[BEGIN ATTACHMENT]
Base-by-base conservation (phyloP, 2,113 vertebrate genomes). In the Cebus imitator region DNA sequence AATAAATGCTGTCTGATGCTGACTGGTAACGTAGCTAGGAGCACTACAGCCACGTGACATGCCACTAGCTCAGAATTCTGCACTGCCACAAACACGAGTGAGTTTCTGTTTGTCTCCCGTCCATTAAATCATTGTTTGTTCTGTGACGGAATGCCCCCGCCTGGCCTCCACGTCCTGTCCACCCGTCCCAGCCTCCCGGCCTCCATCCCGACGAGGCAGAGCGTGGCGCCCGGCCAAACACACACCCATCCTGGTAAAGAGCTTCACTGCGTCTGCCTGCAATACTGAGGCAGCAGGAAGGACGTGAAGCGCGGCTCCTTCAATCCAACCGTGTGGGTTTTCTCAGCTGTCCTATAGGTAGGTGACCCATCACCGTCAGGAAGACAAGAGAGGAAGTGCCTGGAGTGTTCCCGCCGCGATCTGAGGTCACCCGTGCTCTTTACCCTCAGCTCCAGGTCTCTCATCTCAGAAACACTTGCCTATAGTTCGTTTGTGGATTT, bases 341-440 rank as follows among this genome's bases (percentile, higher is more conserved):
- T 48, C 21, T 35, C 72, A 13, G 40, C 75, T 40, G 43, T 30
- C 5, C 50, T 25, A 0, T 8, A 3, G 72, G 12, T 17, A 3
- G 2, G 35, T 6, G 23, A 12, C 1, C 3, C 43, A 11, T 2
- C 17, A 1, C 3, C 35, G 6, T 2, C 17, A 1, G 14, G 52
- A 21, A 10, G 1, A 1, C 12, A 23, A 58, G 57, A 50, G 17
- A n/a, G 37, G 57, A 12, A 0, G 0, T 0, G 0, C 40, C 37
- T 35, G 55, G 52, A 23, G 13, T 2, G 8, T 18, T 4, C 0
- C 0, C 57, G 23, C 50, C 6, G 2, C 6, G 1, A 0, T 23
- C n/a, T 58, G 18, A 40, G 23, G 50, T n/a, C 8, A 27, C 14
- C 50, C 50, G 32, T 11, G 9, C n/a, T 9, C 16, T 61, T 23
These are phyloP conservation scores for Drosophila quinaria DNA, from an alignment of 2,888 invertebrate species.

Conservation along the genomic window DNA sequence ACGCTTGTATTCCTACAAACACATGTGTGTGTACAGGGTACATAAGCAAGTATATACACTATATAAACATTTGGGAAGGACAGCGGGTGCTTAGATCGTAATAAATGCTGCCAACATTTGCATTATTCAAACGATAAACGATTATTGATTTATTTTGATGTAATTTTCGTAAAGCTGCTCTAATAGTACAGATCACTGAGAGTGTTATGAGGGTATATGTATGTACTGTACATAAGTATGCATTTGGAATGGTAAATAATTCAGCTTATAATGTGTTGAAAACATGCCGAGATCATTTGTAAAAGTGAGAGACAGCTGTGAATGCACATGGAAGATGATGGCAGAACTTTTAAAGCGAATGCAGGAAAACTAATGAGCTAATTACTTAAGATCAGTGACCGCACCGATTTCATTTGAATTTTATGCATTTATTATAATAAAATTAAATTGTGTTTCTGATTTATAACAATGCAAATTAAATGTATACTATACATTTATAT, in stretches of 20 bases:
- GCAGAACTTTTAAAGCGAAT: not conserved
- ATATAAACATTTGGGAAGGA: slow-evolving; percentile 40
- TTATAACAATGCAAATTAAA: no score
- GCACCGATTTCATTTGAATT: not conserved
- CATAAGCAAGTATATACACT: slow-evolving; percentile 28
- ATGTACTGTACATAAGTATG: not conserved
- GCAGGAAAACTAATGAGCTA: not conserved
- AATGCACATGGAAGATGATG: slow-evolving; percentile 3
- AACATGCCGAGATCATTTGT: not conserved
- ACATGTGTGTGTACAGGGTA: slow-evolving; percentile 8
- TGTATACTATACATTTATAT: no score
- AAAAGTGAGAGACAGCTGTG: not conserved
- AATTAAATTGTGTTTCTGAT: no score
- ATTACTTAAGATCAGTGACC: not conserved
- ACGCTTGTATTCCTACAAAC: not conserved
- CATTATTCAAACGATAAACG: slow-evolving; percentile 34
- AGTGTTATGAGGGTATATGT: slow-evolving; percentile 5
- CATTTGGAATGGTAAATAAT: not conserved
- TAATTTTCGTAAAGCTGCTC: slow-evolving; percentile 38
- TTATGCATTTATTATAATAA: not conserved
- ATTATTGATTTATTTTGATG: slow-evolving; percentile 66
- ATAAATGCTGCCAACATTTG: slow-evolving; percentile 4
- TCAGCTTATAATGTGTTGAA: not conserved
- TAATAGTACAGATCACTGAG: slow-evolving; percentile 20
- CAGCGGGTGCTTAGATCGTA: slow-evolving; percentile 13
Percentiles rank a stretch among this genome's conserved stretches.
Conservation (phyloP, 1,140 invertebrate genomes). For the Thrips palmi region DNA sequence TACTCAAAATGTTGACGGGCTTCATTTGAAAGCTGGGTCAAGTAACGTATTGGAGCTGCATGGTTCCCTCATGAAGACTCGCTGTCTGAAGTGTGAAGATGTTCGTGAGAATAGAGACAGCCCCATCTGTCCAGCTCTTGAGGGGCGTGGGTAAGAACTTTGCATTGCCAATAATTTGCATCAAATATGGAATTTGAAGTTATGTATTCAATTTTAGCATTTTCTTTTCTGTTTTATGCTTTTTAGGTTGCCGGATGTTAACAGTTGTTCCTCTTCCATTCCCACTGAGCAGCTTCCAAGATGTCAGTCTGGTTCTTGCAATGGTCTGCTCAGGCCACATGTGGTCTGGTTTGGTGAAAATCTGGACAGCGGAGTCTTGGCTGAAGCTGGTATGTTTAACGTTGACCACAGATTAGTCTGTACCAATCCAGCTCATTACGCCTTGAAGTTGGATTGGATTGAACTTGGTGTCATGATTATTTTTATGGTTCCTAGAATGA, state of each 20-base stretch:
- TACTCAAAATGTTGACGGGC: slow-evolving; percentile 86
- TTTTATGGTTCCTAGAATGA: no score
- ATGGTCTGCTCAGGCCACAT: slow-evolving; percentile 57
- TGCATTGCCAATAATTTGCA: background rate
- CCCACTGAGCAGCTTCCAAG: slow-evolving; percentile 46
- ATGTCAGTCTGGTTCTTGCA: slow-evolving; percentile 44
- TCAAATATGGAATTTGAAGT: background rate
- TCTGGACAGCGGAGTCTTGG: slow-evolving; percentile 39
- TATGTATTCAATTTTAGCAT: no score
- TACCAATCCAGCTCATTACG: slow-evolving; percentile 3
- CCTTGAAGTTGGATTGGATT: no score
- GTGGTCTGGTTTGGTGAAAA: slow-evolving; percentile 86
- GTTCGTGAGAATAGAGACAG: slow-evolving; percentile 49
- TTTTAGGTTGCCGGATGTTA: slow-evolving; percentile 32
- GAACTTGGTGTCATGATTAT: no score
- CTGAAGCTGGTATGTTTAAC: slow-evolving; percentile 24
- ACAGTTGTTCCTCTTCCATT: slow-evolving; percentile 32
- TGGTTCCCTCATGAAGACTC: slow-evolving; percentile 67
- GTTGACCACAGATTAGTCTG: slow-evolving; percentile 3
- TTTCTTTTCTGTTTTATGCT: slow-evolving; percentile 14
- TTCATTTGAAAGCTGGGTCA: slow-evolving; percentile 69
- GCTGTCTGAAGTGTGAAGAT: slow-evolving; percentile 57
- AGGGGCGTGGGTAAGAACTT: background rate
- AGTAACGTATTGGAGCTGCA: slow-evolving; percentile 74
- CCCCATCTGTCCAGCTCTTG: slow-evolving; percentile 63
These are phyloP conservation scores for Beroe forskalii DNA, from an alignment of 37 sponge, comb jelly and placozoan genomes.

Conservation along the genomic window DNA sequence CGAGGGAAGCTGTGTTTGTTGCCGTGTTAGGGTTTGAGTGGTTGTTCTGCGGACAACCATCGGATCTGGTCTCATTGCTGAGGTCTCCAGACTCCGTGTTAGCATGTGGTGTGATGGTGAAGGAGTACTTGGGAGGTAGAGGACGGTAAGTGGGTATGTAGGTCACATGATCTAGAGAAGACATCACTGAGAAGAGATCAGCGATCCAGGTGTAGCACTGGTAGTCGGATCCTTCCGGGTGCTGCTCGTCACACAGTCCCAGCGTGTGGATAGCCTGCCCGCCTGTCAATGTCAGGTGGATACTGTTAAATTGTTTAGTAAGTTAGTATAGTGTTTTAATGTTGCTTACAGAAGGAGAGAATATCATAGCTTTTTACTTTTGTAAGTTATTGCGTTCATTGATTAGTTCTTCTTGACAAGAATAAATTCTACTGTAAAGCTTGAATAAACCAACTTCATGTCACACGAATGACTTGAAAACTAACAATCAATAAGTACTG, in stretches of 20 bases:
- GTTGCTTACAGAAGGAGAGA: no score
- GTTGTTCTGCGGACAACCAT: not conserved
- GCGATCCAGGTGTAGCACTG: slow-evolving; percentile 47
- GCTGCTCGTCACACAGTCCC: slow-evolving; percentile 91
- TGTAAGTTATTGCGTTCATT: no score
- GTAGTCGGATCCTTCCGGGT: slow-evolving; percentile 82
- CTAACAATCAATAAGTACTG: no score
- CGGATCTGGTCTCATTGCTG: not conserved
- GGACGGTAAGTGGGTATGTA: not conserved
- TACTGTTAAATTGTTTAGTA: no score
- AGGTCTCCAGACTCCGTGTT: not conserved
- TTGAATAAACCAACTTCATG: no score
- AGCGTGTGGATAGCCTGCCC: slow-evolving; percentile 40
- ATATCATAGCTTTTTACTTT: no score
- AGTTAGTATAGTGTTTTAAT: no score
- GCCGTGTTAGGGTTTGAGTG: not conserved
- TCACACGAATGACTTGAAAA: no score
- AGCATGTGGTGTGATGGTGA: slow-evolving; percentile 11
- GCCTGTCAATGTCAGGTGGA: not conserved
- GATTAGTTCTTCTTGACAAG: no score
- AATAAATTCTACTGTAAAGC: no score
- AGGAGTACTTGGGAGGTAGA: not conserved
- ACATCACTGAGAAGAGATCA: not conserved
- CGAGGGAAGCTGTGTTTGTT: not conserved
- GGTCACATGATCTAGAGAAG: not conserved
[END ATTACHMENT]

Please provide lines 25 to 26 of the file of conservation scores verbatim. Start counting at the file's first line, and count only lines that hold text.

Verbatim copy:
- AAAAGTGAGAGACAGCTGTG: not conserved
- AATTAAATTGTGTTTCTGAT: no score